NFTs, or non-fungible tokens, are digital assets that stand to redefine how we engage with digital content in the digital age. No two NFTs are the same and they each have a unique digital signature that proves provenance and individual ownership of an asset. A fungible asset, on the other hand, is not unique: it can easily be traded or exchanged for an identical item of the same value – this could be currency, shares in a company, or goods.
NFTs exist on blockchains, digital databases that underpin cryptocurrencies such as Bitcoin and Ethereum. They are created from digital objects that represent both tangible and intangible objects such as art, videos, GIFs, collectables and music. Rather than owning a physical asset, the buyer owns a digital asset instead.
A blockchain is a distributed public ledger that is a record of who owns what. The technology underpins digital currencies and NFTs. Blockchains allow digital information to be distributed but not altered, copied or deleted from a network made up of thousands of computers. However, some blockchain networks use tremendous amounts of energy to run their networks.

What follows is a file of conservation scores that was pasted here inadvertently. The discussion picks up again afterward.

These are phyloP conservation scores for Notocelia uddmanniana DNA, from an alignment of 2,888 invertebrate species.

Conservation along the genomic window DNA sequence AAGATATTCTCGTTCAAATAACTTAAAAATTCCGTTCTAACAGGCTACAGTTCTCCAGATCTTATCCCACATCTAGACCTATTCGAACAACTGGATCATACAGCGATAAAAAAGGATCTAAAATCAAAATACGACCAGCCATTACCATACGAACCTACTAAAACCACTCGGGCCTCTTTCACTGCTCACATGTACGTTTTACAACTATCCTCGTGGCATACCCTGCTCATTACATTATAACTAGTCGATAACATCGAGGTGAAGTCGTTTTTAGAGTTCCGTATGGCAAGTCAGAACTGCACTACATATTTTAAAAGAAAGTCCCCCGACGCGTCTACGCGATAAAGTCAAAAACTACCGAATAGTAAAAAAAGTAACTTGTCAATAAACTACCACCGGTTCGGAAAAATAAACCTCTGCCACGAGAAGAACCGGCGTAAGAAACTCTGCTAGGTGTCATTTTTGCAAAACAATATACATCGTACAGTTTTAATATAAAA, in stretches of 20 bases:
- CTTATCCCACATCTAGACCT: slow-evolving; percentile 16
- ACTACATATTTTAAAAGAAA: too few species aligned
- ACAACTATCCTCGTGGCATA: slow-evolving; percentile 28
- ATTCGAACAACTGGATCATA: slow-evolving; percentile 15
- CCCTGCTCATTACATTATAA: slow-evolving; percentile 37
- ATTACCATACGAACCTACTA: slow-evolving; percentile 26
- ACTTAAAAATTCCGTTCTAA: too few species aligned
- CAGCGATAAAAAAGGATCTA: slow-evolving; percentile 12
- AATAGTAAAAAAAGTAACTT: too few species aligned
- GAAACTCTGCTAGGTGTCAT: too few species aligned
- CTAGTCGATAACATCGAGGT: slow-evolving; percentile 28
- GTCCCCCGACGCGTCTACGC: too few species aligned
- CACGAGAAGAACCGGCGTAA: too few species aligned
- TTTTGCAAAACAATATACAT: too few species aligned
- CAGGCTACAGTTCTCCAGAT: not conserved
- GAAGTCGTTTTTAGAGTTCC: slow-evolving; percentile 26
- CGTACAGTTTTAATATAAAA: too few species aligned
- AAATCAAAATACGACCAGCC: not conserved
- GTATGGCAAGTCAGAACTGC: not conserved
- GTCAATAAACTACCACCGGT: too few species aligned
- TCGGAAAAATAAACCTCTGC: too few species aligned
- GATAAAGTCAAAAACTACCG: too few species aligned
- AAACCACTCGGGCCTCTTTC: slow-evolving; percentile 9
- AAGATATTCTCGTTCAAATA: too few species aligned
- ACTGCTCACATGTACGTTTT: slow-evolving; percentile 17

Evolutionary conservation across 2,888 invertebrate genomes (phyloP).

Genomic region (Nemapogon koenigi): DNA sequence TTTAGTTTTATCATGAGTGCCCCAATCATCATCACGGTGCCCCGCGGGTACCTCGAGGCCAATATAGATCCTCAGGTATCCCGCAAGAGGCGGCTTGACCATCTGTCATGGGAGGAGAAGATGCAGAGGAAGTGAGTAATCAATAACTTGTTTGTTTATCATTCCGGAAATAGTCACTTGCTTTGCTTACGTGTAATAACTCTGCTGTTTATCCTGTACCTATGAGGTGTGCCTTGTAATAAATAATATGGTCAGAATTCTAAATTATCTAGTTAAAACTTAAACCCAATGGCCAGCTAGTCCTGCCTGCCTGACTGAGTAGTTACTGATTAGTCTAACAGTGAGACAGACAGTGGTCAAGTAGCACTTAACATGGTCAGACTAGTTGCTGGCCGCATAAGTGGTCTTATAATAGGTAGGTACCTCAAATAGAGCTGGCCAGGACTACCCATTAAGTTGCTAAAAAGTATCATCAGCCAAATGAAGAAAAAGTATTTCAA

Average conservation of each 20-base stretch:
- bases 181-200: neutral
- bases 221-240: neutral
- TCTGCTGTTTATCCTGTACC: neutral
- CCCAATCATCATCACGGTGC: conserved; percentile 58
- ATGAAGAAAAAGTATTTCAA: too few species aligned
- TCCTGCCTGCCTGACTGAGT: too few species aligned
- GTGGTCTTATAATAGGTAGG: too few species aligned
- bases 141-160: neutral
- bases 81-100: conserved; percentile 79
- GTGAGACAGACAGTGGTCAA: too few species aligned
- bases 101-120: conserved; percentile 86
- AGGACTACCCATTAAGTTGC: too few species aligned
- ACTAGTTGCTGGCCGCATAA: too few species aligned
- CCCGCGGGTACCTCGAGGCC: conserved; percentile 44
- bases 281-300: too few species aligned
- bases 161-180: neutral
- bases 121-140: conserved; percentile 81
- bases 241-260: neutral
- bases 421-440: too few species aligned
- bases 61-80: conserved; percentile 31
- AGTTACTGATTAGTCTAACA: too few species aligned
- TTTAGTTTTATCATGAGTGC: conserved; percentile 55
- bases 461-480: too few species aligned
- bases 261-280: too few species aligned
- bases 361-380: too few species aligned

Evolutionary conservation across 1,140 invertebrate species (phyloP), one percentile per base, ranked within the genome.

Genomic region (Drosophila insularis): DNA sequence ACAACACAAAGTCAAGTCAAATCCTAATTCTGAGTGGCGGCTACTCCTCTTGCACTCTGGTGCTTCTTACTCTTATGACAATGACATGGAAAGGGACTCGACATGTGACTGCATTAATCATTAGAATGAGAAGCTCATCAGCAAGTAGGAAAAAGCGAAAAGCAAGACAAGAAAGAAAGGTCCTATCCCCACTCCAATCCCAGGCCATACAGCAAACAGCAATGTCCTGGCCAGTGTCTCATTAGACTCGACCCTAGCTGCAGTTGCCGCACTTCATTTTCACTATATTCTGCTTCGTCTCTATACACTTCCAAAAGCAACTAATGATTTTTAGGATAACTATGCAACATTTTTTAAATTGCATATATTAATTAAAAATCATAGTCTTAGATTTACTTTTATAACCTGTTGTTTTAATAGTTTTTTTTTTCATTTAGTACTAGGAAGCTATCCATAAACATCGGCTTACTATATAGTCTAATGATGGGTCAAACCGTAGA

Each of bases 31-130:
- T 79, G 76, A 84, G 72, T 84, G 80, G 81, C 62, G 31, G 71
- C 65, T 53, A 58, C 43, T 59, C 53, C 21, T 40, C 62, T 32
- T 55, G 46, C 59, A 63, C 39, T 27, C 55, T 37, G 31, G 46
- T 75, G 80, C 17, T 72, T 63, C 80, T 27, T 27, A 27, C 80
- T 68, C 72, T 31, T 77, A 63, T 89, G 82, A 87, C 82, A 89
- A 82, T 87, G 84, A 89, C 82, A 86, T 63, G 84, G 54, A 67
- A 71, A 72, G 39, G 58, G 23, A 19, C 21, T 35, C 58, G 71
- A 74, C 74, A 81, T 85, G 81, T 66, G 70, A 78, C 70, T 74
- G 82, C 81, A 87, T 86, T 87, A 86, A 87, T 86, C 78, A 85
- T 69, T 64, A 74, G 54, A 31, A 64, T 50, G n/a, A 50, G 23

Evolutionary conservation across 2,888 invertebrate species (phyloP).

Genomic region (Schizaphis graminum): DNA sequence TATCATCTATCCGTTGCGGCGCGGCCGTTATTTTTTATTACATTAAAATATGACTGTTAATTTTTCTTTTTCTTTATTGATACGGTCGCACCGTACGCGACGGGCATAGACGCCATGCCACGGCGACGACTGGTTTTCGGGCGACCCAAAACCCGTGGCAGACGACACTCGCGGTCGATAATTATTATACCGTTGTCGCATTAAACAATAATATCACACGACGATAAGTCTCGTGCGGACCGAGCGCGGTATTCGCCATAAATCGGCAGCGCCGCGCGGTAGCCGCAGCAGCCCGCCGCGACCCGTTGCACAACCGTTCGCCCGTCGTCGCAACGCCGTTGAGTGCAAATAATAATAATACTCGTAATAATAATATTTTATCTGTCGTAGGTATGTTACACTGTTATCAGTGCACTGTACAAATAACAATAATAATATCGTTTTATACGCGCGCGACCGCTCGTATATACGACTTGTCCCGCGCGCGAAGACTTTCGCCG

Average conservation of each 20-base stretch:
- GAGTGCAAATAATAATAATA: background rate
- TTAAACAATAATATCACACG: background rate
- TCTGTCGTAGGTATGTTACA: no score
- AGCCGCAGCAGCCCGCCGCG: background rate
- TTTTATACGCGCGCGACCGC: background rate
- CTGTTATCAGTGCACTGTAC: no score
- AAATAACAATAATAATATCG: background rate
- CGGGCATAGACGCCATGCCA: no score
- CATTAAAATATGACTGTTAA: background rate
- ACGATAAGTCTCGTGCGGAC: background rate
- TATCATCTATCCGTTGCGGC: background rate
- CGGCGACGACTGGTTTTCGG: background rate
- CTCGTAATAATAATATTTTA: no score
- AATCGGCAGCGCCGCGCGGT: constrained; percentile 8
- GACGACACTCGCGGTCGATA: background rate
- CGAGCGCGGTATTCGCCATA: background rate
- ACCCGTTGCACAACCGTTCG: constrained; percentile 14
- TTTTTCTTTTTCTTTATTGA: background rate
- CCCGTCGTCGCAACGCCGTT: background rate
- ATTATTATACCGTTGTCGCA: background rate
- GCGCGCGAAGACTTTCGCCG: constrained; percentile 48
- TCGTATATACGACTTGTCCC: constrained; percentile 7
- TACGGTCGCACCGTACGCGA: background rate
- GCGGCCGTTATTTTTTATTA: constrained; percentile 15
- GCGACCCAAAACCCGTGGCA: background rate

Cryptocurrencies are digital forms of money not issued by a central bank or government. Each cryptocurrency has unique properties for its own bespoke use cases including privacy, speed, and more. Like any form of money, cryptocurrencies are fungible: a Bitcoin is always equal to another Bitcoin, in just the same way that a dollar is always equal to a dollar.
NFTs give the owner specific exclusive rights to a piece of data, often including but not limited to exclusive ownership rights. Be it digital or physical, anything considered desirable or collectable can become an NFT that is bought or sold, even though NFTs frequently comprise artwork, footage or audio that is already easily available for free on the internet.